This is your best out-of-combat ability, and it’s flavorfully fantastic. But it’s super hard to use and doesn’t tell you much. Not bad for a social situation.
Improved Combat Superiority
This ability is somewhat strange, since it’s Combat Superiority… but down here. Oh well!
At 10th level, your superiority dice turn into d10s. At 18th level, they turn into d12s.
All Maneuvers use your superiority dice in some way. Most of the time, it just adds to damage. This ability increases the damage of your Maneuvers by an average of 1. Twice.
That’s… okay. Not great, just okay.
If this ability said “increase your damage by 1 at level 10 and 18,” then it’d be about the same as this. However, that wouldn’t be nearly as satisfying! When you roll max on your superiority dice now, you’ll feel like a god amongst men. And don’t even get me started on crits!
Larger superiority dice also lowers your chance to roll a 1 (technically), so that’s good. Especially if you want to take Evasive Footwork or Precision Attack for those Hail Mary moments.
At level 15, you get a really good reason to expend your dice rather quickly.
Starting at 15th level, when you roll initiative and have no superiority dice remaining, you regain 1 superiority die.
Theoretically, this gives you an infinite supply of superiority dice. So much for my complaint!
You probably shouldn’t spend all 6 maneuvers on the first combat of the day, or the rest. That’d be overdoing it. Maybe split it into 3 and 3, and then let Relentless keep you afloat until you do rest.
You’ll want to take a Short Rest before any extremely important conflict, so you can maximize your damage and minimize your enemy’s will to exist. That means Relentless is just here to allow you to coast your way to the finish line.
In parties that desperately want to rest, you’ll be happy, but Relentless might not be. In those cases, feel free to spend 4 maneuvers in an Attack Action and just absolutely crush someone.
Best Race for Battlemaster Fighters
Battlemasters are particularly well-suited for frontline roles, but they don’t say whether Finesse is worse. If you’re wanting to just hit them really hard, go Strength. If you want Defender possibilities, consider Dexterity, and go with the Dueling Fighting Style; you can wield a shield with Dueling, and thus really increase your damage potential while protecting yourself. If you decide to go melee, consider buffing Constitution up. The only Mental stat that the Battlemaster even mentions is Charisma for Rally… and that’s probably not worth the pick-up.
Dragonborn (Standard or Ravenite)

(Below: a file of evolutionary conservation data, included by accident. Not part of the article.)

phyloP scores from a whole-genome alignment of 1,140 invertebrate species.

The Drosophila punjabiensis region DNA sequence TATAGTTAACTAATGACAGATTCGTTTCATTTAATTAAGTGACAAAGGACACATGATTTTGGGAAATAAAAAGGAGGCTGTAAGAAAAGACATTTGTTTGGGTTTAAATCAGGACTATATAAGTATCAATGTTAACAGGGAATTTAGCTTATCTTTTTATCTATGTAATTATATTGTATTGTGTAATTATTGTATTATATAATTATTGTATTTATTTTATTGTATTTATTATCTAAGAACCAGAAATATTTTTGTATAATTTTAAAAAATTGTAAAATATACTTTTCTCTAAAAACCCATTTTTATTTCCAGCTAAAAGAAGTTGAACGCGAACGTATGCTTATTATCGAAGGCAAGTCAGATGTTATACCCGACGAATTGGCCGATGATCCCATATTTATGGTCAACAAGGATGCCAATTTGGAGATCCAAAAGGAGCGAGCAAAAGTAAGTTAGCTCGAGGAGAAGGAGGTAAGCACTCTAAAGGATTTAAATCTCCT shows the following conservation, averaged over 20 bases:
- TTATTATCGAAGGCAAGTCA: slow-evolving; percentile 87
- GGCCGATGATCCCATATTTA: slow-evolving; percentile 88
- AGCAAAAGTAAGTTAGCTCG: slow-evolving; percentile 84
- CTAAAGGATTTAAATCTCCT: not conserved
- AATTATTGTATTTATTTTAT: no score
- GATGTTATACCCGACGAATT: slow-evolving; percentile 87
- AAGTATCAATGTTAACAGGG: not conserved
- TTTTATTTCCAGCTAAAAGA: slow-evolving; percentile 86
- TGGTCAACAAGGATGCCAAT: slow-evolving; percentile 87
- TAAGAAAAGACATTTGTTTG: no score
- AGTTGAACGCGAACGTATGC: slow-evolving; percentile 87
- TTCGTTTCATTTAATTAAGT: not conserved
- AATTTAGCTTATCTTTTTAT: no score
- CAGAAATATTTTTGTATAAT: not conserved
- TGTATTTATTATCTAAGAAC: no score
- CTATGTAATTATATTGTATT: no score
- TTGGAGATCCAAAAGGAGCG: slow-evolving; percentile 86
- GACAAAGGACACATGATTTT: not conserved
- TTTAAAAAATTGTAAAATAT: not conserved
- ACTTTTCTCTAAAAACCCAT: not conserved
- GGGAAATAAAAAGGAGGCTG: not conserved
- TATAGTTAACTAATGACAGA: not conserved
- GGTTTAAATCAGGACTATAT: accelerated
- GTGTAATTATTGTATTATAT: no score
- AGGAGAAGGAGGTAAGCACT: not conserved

Dragonborn are one of the basic races of 5E, and are rather good at melee combat. If you choose a default Dragonborn, you gain a +2 to Strength and +1 to Charisma; not perfect, but that +2 Strength is superb! A Breath Weapon (especially a cone) gives the Fighter an Area of Effect. Gaining damage resistance against Cold, Fire, or Lightning is not a bad idea at all for a standard Fighter.
Ravenite Dragonborn from the Explorer’s Guide to Wildemount replace the Charisma for Constitution (perfect!), gain Darkvision, and learn Vengeful assault. Vengeful Assault lets you use your reaction to attack back once per short rest. As a melee-ranged fighter, you’re extremely likely to take melee damage. You could even do this with thrown weapons, if you really want!
This subrace from Mordekainen’s Tome of Foes are extremely potent amongst elves. +2 Dexterity and +1 Constitution is fantastic for a melee-centric elf. The Shadar-Kai are resistant to Necrotic damage – not bad for most campaigns, where you occasionally fight undead – and can teleport 30 feet once per day. Not as good as the fey elf, but you get better stats and necrotic resistance. Elves also gain so much good utility – Darkvision, Fey Ancestry, Trance, Keen Senses – that they only make sense as Battlemasters. Use that eternal age for your advantage!
Conclusion – Our Take on the Battlemaster
That’s it for our Battlemaster Fighter 5E Guide. The Battlemaster is one of the best possible Fighters. You can build it in almost any way you want (though many maneuvers are melee-centric!), it has fantastic utility, and it goes far beyond “I walk up and Attack” that Fighters normally do. If you want to try a Fighter but are worried about them being too boring, become a Battlemaster. You won’t be disappointed.